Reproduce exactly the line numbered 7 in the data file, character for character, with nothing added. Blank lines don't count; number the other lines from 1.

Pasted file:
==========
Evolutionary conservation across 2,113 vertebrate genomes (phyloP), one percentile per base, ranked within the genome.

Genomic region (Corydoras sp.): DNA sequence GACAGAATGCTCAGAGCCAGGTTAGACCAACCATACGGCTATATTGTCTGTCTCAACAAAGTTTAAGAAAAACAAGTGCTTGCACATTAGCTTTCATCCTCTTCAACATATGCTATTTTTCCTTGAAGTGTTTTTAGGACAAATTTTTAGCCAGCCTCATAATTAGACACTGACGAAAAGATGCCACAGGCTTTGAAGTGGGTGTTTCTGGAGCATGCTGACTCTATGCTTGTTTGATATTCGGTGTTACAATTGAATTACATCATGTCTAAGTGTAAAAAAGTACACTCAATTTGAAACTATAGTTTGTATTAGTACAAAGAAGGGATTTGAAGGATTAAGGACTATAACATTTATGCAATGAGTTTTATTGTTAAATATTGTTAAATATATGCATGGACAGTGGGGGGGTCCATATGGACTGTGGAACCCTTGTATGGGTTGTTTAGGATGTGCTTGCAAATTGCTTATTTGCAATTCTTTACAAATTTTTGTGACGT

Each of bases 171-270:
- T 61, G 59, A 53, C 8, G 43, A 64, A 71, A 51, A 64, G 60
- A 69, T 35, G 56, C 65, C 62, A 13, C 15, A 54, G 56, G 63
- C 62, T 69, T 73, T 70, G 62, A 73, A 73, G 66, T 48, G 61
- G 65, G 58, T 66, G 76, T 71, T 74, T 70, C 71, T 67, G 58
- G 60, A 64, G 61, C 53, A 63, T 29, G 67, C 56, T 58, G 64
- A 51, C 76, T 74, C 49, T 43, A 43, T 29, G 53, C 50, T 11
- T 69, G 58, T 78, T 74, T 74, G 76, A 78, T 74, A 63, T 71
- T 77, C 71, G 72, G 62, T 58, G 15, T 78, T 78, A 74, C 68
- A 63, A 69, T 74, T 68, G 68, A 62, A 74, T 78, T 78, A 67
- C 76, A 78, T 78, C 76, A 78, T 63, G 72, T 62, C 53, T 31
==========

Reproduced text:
- G 65, G 58, T 66, G 76, T 71, T 74, T 70, C 71, T 67, G 58